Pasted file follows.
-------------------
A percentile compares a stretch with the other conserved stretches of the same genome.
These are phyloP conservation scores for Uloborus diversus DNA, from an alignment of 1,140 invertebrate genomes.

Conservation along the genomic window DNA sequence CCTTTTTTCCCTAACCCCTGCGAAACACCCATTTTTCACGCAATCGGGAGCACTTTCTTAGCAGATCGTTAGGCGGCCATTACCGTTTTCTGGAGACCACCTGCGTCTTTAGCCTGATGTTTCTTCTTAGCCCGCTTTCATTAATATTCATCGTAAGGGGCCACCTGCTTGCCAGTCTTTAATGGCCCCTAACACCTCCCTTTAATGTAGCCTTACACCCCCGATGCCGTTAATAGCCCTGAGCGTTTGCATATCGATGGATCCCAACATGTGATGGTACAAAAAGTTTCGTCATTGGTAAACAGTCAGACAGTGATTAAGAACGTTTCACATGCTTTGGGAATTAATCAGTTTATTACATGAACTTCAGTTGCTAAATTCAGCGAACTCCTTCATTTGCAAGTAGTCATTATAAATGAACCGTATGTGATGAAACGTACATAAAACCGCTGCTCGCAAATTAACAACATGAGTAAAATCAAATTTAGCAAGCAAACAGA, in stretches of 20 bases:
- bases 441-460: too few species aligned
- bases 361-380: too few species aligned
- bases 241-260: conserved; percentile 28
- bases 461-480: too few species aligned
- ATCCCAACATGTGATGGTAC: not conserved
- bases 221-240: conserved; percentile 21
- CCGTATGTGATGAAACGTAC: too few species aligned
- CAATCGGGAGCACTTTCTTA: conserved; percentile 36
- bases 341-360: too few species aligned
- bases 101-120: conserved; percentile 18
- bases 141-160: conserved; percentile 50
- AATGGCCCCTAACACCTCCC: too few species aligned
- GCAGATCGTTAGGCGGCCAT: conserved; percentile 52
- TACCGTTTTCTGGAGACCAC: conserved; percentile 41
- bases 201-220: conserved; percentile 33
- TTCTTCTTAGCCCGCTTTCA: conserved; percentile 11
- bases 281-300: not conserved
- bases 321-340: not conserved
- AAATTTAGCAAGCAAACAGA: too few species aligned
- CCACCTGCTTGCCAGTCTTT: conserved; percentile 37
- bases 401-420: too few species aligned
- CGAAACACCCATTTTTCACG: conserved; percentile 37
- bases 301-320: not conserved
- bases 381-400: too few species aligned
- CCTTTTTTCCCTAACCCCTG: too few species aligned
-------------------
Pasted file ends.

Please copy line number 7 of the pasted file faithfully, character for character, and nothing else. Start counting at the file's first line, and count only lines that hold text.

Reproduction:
- bases 461-480: too few species aligned